Excerpt: There is a poetry to the violence of Hong Kong cinema. The dance of bullets made famous by John Woo and Chow-Yun Fat – two fists gripping pistols, ricocheting bullets flying off walls, a blur of doves launching into flight from hidden nests – are not an unfamiliar sight to savvy moviegoers. And in turn, the brutality of Hong Kong cinema has heavily influenced video games, whether by itself or through such diluted fare as The Matrix trilogy.
Pros: Detailed, believable Hong Kong; amazing atmosphere and mood that is held throughout the game; pretty entertaining (and predictable) storytelling; mostly excellent voice acting; lengthy story (for an action game); excellent combat mechanics, coupled with some great ideas that aren't used enough; driving mechanics are perhaps the most solid aspect of the general gameplay
Cons: Some of the big-name voice actors seem largely superfluous; way too many crashes, glitches and bugs throughout
Excerpt: I have always wondered at the effect that undercover police work has on a person. The person is essentially a good person who is trying to achieve the end result of putting the bad guys behind bars. And, of course, the bad guys that he or she is after are the senior members of the organisation. Due to this hunt for the senior members, the agent is expected to live, work and socialise with some downright nasty people.
Excerpt: There once was a time when the modern Grand Theft Auto archetype reigned supreme, where sandboxed-styled, crime-spree fueled romps in seedy underbellies of some city or another seemed to pop up every couple of months. The comparison to the legendary GTA was neigh impossible to avoid - as it is with the shining example of any other genre - and Sleeping Dogs can't escape the same reality.
Excerpt: Most games that are canceled don't come back to life, and those that do aren't usually worth playing once they're released. But Sleeping Dogs is an exception: not only was it brought back to life successfully, but the final result is actually pretty damn good. This open-world action game, which was once called True Crime: Hong Kong , was dropped by publisher Activision last year and put into limbo.
Excerpt: If you didn't know it was originally a True Crime game, you'd figure it out pretty quickly when you start out and play as an undercover cop. Wei Shen is out to try to clean up the streets with some slightly crooked-seeming characters both on the force and mostly outside of it. SD brings its M rating with ease beginning with a hack and slash cinematic involving a meat cleaver, and then quickly moving into one of many exciting chase and combat sequences.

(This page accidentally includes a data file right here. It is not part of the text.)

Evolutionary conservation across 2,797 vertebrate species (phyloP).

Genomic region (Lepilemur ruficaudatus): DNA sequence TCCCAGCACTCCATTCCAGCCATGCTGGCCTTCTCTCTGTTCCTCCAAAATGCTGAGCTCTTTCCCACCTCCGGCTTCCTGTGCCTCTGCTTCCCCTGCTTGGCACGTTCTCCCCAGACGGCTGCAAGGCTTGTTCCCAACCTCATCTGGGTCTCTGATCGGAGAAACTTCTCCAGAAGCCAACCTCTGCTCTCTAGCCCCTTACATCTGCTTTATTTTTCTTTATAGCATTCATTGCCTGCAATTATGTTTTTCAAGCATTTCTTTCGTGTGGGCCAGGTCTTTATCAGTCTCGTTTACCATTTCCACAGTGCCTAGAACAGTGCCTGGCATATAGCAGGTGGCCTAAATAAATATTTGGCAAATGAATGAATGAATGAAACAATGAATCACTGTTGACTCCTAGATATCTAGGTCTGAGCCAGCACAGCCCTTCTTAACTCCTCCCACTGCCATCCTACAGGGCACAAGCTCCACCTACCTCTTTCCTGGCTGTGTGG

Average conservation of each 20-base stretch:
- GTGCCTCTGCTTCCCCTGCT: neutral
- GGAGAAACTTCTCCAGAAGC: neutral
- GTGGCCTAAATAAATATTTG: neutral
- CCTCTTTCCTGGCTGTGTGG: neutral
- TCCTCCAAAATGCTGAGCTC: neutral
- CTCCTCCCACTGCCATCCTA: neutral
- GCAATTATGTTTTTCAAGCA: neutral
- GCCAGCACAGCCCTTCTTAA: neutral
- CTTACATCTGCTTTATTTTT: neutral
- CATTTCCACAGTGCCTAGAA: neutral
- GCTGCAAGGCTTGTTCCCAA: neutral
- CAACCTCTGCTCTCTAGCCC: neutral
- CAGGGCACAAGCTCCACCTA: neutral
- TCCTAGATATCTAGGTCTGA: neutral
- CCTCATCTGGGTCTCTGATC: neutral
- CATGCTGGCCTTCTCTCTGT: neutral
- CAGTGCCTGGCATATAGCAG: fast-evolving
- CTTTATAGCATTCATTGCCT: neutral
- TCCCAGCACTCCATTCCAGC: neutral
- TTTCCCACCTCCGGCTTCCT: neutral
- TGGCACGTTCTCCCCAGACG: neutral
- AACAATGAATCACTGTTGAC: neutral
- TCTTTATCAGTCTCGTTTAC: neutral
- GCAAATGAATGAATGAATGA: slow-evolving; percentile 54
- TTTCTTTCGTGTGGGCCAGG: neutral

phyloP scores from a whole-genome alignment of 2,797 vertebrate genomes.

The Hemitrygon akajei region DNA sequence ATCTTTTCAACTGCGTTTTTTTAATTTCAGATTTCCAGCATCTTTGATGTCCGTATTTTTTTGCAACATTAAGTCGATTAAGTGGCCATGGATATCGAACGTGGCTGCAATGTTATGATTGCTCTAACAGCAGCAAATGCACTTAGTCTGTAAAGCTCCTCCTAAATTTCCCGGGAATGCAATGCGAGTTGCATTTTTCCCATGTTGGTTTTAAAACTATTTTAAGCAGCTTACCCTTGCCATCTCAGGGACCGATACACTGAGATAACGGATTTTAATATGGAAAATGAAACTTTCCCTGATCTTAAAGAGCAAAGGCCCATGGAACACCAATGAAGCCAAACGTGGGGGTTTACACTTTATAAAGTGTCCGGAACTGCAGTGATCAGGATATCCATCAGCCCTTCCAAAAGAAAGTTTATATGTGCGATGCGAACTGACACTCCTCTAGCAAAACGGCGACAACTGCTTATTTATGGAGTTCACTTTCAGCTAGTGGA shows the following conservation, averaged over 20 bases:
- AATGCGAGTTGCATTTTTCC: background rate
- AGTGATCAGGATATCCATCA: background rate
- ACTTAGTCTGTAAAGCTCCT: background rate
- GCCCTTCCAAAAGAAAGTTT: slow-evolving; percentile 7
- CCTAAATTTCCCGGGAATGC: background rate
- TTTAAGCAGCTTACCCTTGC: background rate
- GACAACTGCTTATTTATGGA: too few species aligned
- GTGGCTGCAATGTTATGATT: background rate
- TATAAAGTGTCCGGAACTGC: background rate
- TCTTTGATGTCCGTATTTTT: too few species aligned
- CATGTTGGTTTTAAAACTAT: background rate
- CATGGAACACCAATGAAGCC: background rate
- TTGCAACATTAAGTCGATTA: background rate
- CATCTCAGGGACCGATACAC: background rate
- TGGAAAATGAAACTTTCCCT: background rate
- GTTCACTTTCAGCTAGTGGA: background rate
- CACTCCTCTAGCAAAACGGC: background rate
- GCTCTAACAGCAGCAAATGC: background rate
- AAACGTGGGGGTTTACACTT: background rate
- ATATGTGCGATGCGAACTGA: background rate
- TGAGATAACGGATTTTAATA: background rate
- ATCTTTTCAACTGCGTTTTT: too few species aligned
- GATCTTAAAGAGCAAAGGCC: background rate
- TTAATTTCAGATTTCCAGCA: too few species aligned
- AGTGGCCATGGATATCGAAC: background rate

Excerpt: Sleeping Dogs review Game Over Online - http://www.game-over.com Originally planned to be True Crime: Hong Kong, Sleeping Dogs (SD) went through a change in publishers from Eidos to Square-Enix and with that came a change from the title being True Crime: Hong Kong to what it is now. Ultimately, the change in name is largely a good thing since it isn't like the True Crime one was among the most heralded in gaming, and the game as a whole feels like a spiritual successor...
Summary: Sleeping Dogs pits players as an undercover cop attempting to infiltrate the Sun On Yee Triad in Hong Kong. Using any means necessary, players must bash, shoot, and drive their way to earn the trust of the Triad so that they can bring it down from the inside out. It comes together exceptionally well and makes for one of the most fun open world experiences in a long time.
Pros: Beautifully acted story, Tight driving mechanics, Emphasis on up-close-and-personal combat, it's not all about the guns, Amongst the dark Triad war, there's still some genuinely funny moments
Cons: The story is a tad short for the genre, Simple attacks don't do much to later enemies, so I often found myself waiting for a chance to counter
Conclusion: It's hard to believe that this almost got canned. United Front Games has crafted a stunning open-world action romp that draws on a variety of cinematic influences to startling effect. Sleeping Dogs is by no means perfect, but at times, it comes painfully close.
Excerpt: A few years ago, when E3 tried to be a smaller show than it is now, Activision held a “True Crime” demo behind closed doors. I was fortunate enough to check it out and I went in with zero expectations. At the time I was impressed with what I saw. The open world concept with true-to-life martial arts combat and some crazy driving sequences had me looking forward to the games eventual release. I must have been the only one impressed as Activision’s True Crime did not...